Banks to ditch Scotland if it votes 'Yes'
Directors from RBS and Lloyds are not happy at the prospect of Scotland voting 'Yes' to independence and are mithering the government to introduce legislation that would help the relocation of their legal headquarters. They want politicians to usher in a new Act of Parliament so that banks can avoid the need for a lengthy legal process handled by the courts when they want to flee Scotland, screaming in panic.
Bosses from both companies are worried that the relocation process will be a faff, because of their banking licences and legal base. They need to go through a thing called a Part 7 Transfer under the Financial Services and Markets Act, and they think it would be far too time-consuming.
They've had months and months to sort this out. It all reeks of doing your homework on the bus to school and moaning about it to everyone else, but what else would you expect from this shower?
Basically, the banks are concerned about the currency that an independent Scotland would adopt and Lloyds and RBS are fretting over credit ratings agencies downgrading them if they keep their headquarters in Scotland. Both banks have made plans to move their legal bases to London, and Lloyds have a slight edge because they've had operations in England for over a century.
RBS said: "There are a number of material uncertainties arising from the Scottish referendum vote which could have a bearing on the Bank’s credit ratings, and the fiscal, monetary, legal and regulatory landscape to which it is subject. For this reason, RBS has undertaken contingency planning for the possible business implications of a ‘Yes’ vote."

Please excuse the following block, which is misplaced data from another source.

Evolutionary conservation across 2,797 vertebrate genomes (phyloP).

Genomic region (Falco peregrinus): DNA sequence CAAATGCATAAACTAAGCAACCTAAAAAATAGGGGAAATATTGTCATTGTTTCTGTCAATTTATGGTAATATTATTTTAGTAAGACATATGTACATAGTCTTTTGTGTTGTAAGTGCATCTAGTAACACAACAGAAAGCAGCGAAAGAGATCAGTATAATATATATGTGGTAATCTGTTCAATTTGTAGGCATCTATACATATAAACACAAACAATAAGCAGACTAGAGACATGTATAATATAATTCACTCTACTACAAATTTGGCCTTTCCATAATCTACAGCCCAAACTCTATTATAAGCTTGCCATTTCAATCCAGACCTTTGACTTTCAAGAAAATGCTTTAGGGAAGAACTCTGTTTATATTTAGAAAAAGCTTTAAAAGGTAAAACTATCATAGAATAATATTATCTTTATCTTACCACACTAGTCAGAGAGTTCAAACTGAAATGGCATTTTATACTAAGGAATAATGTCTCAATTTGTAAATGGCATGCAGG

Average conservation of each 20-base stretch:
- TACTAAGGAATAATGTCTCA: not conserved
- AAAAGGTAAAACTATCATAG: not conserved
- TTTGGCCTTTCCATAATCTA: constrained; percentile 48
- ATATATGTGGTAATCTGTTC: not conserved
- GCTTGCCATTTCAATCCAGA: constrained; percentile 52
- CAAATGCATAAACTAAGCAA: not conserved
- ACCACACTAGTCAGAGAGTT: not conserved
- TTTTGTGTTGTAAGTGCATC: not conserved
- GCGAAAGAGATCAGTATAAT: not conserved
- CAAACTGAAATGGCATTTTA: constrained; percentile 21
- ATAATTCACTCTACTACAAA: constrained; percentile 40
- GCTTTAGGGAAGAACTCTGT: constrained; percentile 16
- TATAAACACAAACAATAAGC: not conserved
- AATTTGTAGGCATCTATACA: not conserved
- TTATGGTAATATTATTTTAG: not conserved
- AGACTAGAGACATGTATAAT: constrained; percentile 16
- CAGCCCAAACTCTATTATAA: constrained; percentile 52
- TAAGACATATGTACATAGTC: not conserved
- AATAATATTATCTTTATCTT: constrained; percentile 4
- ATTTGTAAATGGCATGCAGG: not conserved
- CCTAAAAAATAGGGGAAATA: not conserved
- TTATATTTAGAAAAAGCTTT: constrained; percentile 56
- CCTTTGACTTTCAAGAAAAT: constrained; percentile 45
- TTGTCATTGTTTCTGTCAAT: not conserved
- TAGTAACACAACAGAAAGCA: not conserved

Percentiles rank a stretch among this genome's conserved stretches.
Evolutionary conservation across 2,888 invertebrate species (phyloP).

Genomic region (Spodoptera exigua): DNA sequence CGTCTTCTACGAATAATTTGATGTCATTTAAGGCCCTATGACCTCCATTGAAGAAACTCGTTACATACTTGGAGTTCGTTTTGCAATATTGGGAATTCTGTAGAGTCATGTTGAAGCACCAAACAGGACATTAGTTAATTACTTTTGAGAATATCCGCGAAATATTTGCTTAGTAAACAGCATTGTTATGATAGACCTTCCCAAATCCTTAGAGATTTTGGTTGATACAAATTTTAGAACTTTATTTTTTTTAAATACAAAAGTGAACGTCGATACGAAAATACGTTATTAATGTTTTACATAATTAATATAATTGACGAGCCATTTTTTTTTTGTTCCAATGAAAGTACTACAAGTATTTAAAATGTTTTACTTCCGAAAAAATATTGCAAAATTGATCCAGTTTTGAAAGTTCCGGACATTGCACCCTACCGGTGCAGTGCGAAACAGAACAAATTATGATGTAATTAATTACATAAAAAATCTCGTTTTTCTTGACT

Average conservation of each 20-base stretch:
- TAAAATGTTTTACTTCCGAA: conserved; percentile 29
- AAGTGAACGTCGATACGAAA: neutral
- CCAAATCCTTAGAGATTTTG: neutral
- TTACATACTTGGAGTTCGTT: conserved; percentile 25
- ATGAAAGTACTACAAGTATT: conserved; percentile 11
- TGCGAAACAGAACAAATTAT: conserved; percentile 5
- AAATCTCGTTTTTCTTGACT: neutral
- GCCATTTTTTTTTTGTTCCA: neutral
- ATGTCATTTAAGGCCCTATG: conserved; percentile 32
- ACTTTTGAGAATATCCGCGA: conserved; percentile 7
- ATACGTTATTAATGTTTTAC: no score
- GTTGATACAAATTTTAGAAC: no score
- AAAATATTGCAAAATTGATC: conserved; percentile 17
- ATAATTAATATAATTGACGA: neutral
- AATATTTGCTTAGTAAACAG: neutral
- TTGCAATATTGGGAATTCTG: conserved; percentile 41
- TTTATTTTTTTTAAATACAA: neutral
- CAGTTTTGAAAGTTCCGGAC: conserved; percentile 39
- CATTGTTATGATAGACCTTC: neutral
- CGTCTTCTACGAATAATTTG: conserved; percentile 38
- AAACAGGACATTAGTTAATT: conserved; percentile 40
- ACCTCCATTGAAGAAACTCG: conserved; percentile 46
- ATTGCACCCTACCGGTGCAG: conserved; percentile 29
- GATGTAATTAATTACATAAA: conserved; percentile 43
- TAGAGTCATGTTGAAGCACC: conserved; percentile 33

"As part of such contingency planning, RBS believes that it would be necessary to re-domicile the Bank’s holding company and its primary rated operating entity (The Royal Bank of Scotland plc) to England.”
RBS added that this referendum was "a matter for the Scottish people" and that they'd been based in Scotland since 1727: "RBS intends to retain a significant level of its operations and employment in Scotland to support its customers there and the activities of the whole Bank."
Lloyds said: "While the scale of potential change is currently unclear, we have contingency plans in place which include the establishment of new legal entities in England. This is a legal procedure and there would be no immediate changes or issues which could affect our business or our customers."